In his recent Washington Post article, "I Understand Why Westerners Are Joining Jihadi Movements Like ISIS. I Was Almost One of Them," Michael Muhammad Knight shares his own story to illustrate the appeal of jihad and ISIS to young men. He was attracted to jihad not by Muslim philosophy (of which he was ignorant), but by his growing up in American culture. Leaving his Catholic High School in upstate New York, he traveled to a Saudi-funded madrassa in Pakistan. He writes:
It wasn't a verse I read in our Qur'an study circles that made me want to fight but rather my American values. I had grown up in the Reagan '80s. I learned from G.I. Joe cartoons to (in the words of the theme song) 'fight for freedom, wherever there's trouble.' I assumed that individuals had the right -- and the duty -- to intervene anywhere on the planet where they perceived threats to freedom, justice and equality.
He learned from his (conservative) Muslim teachers that Muhammad had said that "the ink of scholars was holier than the blood of martyrs" so he eventually gave up soldiery aspirations to become a writer.
But here is the crux of his testimony:
We [Americans] are raised to love violence and view military conquest as a benevolent act. The American kid who wants to intervene in another nation's civil war owes his worldview as much to American exceptionalism as to jihadist interpretations of scripture. I grew up in a country that glorifies military sacrifice and feels entitled to rebuild other societies according to its own vision. I internalized these values before ever thinking about religion. Before I even knew what a Muslim was, let alone concepts such as 'jihad' or an 'Islamic state,' my American life had taught me that that's what brave men do.
What DO "brave men" do? That is the question. What awakens a man's soul? What calls for courage and generosity and sacrifice and community? How does a boy mature to become a man? What values are we passing on to our boys and young men? The values of the reptilian brain ("be number one; conquer; win at all costs; control others")? Or of the mammalian brain (compassion, caring and justice-making)?
We are living in a teachable moment. All the bad news about men behaving badly offers us an opportunity to speak out, to ask the deeper questions, to redirect the messages our boys and young men are getting from a patriarchal and reptilian-brain-driven culture that is dangerous to women and men, children and the Earth.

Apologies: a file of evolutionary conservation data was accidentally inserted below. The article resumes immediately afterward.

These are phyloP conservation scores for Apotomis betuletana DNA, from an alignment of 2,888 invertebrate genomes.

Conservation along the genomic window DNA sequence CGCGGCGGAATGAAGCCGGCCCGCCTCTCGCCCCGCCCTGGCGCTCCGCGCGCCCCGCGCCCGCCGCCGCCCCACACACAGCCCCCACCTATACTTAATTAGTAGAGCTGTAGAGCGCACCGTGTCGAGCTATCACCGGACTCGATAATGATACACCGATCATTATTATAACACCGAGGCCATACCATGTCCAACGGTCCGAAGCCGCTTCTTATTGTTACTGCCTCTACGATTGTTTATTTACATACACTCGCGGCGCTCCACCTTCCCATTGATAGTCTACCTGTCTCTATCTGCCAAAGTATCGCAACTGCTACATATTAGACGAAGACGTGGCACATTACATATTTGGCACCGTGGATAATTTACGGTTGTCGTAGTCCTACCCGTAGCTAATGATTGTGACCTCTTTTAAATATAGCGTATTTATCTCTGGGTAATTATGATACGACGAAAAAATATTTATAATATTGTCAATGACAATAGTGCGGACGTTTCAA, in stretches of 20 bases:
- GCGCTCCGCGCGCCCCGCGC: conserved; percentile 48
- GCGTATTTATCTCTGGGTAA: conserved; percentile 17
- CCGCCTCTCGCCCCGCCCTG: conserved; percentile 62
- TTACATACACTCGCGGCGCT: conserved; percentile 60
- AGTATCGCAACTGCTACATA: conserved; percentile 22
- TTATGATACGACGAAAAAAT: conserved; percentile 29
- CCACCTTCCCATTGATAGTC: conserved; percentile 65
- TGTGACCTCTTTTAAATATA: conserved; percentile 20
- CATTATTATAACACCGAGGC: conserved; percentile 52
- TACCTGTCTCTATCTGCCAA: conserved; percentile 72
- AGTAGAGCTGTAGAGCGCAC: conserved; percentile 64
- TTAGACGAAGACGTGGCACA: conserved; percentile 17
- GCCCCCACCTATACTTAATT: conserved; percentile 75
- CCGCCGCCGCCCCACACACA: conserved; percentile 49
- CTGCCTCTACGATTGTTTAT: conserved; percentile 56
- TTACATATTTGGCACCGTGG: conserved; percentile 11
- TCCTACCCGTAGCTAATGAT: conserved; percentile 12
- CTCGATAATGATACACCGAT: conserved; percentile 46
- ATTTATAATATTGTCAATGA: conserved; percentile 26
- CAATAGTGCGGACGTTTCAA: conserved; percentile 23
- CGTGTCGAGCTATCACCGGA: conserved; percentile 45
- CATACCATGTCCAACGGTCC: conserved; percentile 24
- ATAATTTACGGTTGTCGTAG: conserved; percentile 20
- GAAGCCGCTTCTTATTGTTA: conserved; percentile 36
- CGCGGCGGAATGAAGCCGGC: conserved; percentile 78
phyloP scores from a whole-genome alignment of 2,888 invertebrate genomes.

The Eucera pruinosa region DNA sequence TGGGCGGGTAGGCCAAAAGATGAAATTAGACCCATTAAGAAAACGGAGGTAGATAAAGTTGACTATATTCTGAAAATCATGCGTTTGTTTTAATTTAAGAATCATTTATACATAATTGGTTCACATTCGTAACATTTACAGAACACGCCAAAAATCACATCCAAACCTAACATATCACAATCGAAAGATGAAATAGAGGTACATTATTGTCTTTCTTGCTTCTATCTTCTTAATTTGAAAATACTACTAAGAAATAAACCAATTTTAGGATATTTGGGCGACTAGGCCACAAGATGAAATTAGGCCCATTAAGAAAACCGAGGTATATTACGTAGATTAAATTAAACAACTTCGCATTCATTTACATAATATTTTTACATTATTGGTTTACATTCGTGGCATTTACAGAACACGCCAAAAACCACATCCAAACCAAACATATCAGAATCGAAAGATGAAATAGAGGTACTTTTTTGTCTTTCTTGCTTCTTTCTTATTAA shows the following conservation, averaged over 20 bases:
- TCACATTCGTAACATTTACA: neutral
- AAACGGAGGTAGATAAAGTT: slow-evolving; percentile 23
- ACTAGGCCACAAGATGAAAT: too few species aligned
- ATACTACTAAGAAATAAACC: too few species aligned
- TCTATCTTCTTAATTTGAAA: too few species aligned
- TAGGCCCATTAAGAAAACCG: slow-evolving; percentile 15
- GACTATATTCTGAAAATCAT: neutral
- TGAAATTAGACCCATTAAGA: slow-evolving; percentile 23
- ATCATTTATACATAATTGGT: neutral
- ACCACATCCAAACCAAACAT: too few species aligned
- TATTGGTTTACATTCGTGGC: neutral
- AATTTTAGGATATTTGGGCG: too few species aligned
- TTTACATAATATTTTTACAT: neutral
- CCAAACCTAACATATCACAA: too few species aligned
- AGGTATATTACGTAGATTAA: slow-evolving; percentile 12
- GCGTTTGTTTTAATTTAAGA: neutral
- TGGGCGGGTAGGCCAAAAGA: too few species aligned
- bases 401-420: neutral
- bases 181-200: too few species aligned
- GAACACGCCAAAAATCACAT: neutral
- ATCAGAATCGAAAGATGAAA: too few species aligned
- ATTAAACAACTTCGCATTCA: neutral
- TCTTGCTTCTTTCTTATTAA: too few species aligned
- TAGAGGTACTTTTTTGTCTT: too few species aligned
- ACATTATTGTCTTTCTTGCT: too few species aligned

Feminist poet Adrienne Rich put it this way, writing about her two sons:
What do we want for our sons? To discover new ways of being men even as we are discovering new ways of being women... a manhood in which they would not perceive women as the sole source of nourishment and solace... If I could have one wish for my own sons, it is that they should have the courage of women. I mean by this something very concrete and precise: The courage I have seen in women who, in their private and public lives, both in the interior world of their dreaming, thinking and caring, and the outer world of patriarchy, are taking greater and greater risks, both psychic and physical, in the evolution of a new vision... I would like my sons not to shrink from this kind of pain, not to settle for the old male defenses including that of a fatalistic self-hatred. And I would wish them to do this not for me, or for other women, but for themselves, and for the sake of life on the planet Earth.
Rich has perceived deeply how men are stuck in "a fatalistic self-hatred." Men have internalized the lies about original sin preached not only by bad religion but also by bad consumer-capitalism more deeply than have women. Men need to find the original blessing, the "nobility inside." There lies the medicine for an obviously sick manhood that drives men to addictions, militaristic brutality and domestic as well as international violence.